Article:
By Earthdog

This album with the strange artwork comes from an Australian band named Heirs and they are one of those bands that defy description except they are a post-rock, industrial, doom, drone, noise whatchamacallit band. If your find the album art on the outside a bit odd(Honestly, one of the worst fucking covers I've ever seen...Dr. M), things get even more perplexing on the inside with a picture of the band wearing white aprons on bird-nests. Add to that, a bright yellow CD and you could be forgiven for feeling nervous about what music is about to be unleashed upon your eardrums. The band's debut "Alchera"  was labeled as one of the best Noise -Doom-Instrumental albums of 2009 but this is a big improvement over that release in my opinion so this deserves your attention if you dig this music of acquired taste. The seven tracks for the most part play out like one long-piece that occasionally is monotonous but there are plenty of highs on the disc that should appeal to fans of Swans, Godflesh, Isis and Neurosis. This album wont be for everyone however as the electronica-droning industrial doom tedium can get very repetitive in large doses. The album flows as an extended piece of music as the songs don't present much variety and it is easy to forget what song you are up to in the playing order. It can used as a demented form of background music because if you are not paying attention, it is easy to have this album play all the way through before you realize what happened.

The album opens with "Dust," an atmospheric chiller before moving into the title track and that takes up a large chunk of the album so if you have made this far, you are bound to love the rest of the recording. The music is dense and brooding but some of the passages seem to go nowhere while still remaining very artistic and interesting. If that sounds like a confused comment, it is because "Heirs" are a perplexing band and I think that is exactly the effect they are searching for.  Rather than be heavy in sound, Heirs focus more on being heavy in dramatic moods although there are some real crushing moments on the album. One of these is "Tyrant" which is dramatic just as much as it is heavy. Distortion, feedback and hypnotic drum patterns are all used to full effect...typical trademarks you may think for this kind of band but they are rarely used with such atmosphere as they are here. The songs  are cinematic in flavor and it is easy to float away, putting yourself in a movie-scene while listening to this but it is also a bit meandering so passages of the music can be forgettable. It will take several spins of this disc to fully appreciate its magic so I think that is why they get such mixed reactions from people. From quotes like "album-of-the-year" to "absolutely boring," this band gets more mixed opinions that any other band I can think of at the moment.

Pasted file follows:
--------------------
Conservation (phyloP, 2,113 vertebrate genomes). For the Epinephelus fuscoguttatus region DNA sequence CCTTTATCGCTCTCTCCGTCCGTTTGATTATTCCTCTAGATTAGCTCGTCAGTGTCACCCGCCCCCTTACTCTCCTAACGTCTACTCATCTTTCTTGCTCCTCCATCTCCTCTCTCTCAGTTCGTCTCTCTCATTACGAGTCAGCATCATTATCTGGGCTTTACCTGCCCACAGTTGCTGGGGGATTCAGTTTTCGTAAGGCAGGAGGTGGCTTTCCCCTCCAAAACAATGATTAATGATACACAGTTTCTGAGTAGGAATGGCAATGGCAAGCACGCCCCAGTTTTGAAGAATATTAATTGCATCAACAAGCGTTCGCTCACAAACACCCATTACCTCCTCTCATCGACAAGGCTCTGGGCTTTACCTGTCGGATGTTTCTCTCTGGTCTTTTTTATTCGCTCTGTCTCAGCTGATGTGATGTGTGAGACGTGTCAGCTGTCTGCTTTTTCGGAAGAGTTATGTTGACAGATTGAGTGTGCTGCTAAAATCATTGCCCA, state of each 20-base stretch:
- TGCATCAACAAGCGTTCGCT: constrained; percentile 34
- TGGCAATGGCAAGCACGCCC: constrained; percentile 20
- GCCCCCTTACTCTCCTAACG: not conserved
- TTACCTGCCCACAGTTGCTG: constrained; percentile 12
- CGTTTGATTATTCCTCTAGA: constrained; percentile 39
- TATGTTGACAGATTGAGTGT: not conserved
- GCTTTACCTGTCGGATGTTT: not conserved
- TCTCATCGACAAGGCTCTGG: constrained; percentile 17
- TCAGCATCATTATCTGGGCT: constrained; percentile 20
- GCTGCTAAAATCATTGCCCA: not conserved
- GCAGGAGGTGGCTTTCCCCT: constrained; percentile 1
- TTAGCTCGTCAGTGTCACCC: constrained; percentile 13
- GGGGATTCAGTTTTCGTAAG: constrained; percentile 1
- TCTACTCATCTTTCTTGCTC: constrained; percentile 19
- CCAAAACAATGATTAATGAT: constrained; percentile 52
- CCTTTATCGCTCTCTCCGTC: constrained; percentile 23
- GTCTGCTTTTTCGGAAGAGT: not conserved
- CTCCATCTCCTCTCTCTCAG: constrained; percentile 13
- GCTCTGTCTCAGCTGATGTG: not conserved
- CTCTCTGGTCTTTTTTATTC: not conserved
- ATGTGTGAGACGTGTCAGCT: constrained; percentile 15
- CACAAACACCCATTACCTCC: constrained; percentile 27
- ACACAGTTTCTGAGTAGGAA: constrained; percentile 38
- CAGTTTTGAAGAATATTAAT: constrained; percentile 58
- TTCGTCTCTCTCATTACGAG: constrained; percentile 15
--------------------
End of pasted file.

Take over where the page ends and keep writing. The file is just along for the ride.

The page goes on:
This album is a hell of a trip, from start to finish if you are paying attention. If your mind wanders, you will miss the subtle passages which are really the highlights of the album. Check out the psychedelic elements in the title track, the ritualistic, tribal drumming in "Men" or the way they use controlled feedback to perfection in the track titled "Mother." The way the guitar vibrates in "Drain" is also one of the mesmerizing features of the album along with its slowly climbing climax. The album also has the uniqueness of having a live-jam atmosphere while remaining precise and fiercely professional. Along with Neurosis, Isis, Swans and Godflesh, this is essential listening too for fans of tripped-out psychedelia a-la The Heads and fans of Boris and Pelican should appreciate the experimental elements that Heirs are so good at delivering. You must be focused and a disciplined listener to truly get enjoyment out of this album but if you are, this one of the best albums of its kind released in the last year.......8.5/10